Jane Kaye from Oxford was speaking on the 15th Oct 2014 in Coimbra during the ChipMe meeting about the question “How to cope withe unexpected – incidental findings”.
The talk basically refers to a new EJHG paper dealing with UK10K issues. The UK10K research project is looking at 10,000 UK genome sequences, accessing the role of rare genetic variants in health and disease. As a research program it cannot follow clinical diagnostic standards even when including long-standing cohorts like ALSPAC. Pertinent findings relate to diseases being studied, the recognized benefit of research and established management pathways for validation and communication.
What are incidental findings? This is a finding of an individual research participant that has a potential health or reproductive importance. It is discovered in the course of conducting research but is beyond the aims of the study. But why is this an issue? There are so many more detailed and comprehensive datasets out there, many of them with implications for health and disease.
And of course this changes the social attitudes to personal information. Is it morally wrong not to return that information? It may help again to separate different domains – research norms and expectations but clinical relevant data that require further diagnostic and therapeutic measurements. The participant at least has to explicitly consent for the feedback of that specific class of information. Findings should be truly clinically significant – high validity, state of the art knowledge (whatever expert is being involved).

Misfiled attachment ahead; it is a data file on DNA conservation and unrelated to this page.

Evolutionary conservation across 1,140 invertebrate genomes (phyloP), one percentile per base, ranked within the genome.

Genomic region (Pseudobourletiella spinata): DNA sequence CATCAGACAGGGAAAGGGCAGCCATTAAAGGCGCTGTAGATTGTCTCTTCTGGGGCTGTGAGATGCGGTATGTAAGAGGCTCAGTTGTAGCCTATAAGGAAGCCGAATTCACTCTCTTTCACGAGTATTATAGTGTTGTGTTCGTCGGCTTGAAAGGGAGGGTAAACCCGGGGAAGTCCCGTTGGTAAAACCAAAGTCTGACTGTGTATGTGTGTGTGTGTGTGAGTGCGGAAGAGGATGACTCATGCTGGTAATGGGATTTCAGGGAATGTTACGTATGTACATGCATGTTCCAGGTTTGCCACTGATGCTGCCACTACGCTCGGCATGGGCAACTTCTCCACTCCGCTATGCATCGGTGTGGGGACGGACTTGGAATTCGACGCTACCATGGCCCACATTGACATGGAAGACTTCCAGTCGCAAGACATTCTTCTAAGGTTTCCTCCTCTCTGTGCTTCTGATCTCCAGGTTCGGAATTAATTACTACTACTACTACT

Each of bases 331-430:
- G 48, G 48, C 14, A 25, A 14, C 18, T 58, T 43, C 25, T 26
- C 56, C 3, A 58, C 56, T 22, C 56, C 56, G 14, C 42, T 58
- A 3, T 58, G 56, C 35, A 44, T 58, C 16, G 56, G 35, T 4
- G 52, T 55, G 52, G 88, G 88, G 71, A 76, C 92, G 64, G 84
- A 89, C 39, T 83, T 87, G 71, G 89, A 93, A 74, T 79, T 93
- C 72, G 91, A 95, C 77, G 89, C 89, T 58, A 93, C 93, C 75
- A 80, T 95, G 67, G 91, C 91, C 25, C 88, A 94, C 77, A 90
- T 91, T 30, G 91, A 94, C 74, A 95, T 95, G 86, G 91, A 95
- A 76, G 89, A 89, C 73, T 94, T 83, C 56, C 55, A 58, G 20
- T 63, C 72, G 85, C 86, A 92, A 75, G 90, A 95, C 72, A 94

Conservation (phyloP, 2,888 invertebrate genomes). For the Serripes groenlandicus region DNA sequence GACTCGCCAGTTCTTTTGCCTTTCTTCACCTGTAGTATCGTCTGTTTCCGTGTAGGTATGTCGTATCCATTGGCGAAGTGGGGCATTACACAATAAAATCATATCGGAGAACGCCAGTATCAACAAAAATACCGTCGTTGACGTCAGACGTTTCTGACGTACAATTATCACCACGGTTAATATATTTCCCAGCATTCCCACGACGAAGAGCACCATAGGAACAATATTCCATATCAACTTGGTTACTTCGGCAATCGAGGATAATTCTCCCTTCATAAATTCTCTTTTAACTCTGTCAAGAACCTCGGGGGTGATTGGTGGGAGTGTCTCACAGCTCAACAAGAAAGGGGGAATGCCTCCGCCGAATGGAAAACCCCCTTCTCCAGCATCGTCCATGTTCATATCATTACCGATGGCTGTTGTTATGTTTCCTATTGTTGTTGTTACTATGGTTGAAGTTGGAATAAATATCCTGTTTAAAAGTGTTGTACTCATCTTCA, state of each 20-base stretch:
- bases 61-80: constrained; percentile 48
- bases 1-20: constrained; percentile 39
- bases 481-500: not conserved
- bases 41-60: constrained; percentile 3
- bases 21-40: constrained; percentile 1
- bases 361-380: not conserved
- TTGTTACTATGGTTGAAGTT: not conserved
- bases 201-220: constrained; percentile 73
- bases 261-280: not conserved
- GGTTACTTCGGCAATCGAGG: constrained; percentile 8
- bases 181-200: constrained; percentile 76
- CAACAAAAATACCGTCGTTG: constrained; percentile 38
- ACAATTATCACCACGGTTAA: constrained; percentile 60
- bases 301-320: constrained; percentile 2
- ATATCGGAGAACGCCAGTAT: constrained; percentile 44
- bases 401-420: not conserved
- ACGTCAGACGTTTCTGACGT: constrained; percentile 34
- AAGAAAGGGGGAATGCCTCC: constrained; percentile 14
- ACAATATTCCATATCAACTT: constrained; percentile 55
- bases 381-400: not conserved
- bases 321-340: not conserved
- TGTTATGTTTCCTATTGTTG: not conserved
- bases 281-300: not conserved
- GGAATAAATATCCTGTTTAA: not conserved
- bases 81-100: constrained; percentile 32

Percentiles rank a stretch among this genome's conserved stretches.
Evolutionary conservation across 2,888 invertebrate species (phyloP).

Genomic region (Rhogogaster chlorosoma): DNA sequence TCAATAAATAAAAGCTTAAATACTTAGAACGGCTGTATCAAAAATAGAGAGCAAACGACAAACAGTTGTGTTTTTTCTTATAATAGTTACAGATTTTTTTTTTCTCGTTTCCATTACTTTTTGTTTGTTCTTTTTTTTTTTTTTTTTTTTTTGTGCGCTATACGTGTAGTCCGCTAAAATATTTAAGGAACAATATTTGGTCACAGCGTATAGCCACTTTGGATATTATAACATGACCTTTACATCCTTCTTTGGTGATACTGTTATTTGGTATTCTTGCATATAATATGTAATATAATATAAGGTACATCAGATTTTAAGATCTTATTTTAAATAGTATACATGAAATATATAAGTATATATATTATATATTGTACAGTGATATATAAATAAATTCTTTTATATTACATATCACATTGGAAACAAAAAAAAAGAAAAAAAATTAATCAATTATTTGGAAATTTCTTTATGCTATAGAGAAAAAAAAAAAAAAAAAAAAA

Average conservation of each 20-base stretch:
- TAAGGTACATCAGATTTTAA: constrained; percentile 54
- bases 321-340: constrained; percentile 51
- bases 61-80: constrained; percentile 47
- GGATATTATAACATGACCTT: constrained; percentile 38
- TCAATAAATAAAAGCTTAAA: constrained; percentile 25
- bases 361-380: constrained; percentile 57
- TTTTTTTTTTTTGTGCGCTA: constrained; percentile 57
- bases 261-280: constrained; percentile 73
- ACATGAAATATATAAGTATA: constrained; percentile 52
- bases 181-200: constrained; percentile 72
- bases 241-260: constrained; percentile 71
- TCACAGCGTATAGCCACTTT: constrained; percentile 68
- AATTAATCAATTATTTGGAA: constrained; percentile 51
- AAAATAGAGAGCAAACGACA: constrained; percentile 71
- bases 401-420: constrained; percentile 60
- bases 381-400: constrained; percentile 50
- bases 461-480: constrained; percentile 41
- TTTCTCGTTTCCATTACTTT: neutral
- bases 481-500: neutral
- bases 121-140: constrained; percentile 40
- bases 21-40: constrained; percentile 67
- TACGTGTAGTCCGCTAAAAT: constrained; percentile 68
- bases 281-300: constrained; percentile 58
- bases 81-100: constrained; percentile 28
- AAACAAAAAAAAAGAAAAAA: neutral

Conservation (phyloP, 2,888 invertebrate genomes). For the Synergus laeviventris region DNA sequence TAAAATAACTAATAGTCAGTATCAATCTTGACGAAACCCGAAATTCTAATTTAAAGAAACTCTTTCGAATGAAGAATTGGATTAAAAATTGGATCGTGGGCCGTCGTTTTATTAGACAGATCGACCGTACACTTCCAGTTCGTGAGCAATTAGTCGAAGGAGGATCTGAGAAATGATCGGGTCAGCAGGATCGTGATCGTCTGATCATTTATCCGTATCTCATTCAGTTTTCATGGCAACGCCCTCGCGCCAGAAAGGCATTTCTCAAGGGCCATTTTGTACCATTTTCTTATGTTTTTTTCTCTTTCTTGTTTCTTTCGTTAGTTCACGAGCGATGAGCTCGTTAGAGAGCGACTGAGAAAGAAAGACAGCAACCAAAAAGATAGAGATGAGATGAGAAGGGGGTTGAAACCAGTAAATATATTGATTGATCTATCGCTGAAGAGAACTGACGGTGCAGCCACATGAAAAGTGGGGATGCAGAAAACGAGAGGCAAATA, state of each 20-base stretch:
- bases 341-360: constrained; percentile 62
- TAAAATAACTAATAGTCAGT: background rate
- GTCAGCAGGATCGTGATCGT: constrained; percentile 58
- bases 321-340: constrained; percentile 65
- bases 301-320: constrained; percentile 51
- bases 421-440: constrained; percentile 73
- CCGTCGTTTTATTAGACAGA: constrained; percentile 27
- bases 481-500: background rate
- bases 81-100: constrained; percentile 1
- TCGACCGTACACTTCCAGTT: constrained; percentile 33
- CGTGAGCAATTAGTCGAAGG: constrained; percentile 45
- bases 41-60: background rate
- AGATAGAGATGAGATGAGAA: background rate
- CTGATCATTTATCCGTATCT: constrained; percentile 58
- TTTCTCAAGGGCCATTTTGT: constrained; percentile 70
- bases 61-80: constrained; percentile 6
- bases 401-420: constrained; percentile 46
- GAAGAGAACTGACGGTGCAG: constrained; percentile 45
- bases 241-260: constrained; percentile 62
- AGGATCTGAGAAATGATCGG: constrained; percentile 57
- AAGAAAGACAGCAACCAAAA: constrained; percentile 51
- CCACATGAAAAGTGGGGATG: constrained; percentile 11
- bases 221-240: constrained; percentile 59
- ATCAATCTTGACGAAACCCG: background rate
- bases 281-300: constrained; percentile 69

For the researcher there is no obligation to search for potential significant variations but to set up at least a management system how to deal with that information — depicted on a four-level scheme from A. Discovery, B. Initial contact, C. Validation, and D. feedback. All information should be returned by a healthcare professional.
I think this is a very rational approach although there are many open questions. A participant from the plenum asked – when does a research project end, with the end of the funding period? And what is state of the art in genomic medicine? Opinion voiced in a single research paper, some vague expert opinion, or any computer algorithm?